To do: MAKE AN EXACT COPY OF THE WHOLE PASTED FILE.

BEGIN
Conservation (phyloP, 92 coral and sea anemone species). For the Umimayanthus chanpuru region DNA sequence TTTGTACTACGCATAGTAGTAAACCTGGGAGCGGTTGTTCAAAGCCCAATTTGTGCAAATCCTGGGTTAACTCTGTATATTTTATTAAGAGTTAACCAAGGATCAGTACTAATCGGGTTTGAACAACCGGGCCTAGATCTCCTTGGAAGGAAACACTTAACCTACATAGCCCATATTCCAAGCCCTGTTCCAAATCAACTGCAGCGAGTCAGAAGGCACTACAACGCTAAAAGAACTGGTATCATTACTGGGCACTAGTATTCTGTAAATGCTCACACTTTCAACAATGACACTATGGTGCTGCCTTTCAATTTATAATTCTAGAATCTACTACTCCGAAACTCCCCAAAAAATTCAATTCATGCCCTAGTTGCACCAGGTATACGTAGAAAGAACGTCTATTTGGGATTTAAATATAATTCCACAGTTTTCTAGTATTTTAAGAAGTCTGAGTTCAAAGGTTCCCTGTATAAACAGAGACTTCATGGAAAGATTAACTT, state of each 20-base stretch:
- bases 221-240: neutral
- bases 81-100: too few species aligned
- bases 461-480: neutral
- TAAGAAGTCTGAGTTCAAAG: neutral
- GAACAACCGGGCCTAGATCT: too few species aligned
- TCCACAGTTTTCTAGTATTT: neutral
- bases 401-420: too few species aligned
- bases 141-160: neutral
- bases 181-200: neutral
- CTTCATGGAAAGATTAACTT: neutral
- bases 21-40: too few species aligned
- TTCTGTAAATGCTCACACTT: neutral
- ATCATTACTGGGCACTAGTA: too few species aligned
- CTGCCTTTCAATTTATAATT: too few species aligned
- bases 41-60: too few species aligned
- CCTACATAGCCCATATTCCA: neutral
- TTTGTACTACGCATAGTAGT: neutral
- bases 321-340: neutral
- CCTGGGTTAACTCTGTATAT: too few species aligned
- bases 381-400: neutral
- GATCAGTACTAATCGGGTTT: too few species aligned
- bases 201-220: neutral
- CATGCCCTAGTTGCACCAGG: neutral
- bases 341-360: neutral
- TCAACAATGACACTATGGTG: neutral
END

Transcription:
Conservation (phyloP, 92 coral and sea anemone species). For the Umimayanthus chanpuru region DNA sequence TTTGTACTACGCATAGTAGTAAACCTGGGAGCGGTTGTTCAAAGCCCAATTTGTGCAAATCCTGGGTTAACTCTGTATATTTTATTAAGAGTTAACCAAGGATCAGTACTAATCGGGTTTGAACAACCGGGCCTAGATCTCCTTGGAAGGAAACACTTAACCTACATAGCCCATATTCCAAGCCCTGTTCCAAATCAACTGCAGCGAGTCAGAAGGCACTACAACGCTAAAAGAACTGGTATCATTACTGGGCACTAGTATTCTGTAAATGCTCACACTTTCAACAATGACACTATGGTGCTGCCTTTCAATTTATAATTCTAGAATCTACTACTCCGAAACTCCCCAAAAAATTCAATTCATGCCCTAGTTGCACCAGGTATACGTAGAAAGAACGTCTATTTGGGATTTAAATATAATTCCACAGTTTTCTAGTATTTTAAGAAGTCTGAGTTCAAAGGTTCCCTGTATAAACAGAGACTTCATGGAAAGATTAACTT, state of each 20-base stretch:
- bases 221-240: neutral
- bases 81-100: too few species aligned
- bases 461-480: neutral
- TAAGAAGTCTGAGTTCAAAG: neutral
- GAACAACCGGGCCTAGATCT: too few species aligned
- TCCACAGTTTTCTAGTATTT: neutral
- bases 401-420: too few species aligned
- bases 141-160: neutral
- bases 181-200: neutral
- CTTCATGGAAAGATTAACTT: neutral
- bases 21-40: too few species aligned
- TTCTGTAAATGCTCACACTT: neutral
- ATCATTACTGGGCACTAGTA: too few species aligned
- CTGCCTTTCAATTTATAATT: too few species aligned
- bases 41-60: too few species aligned
- CCTACATAGCCCATATTCCA: neutral
- TTTGTACTACGCATAGTAGT: neutral
- bases 321-340: neutral
- CCTGGGTTAACTCTGTATAT: too few species aligned
- bases 381-400: neutral
- GATCAGTACTAATCGGGTTT: too few species aligned
- bases 201-220: neutral
- CATGCCCTAGTTGCACCAGG: neutral
- bases 341-360: neutral
- TCAACAATGACACTATGGTG: neutral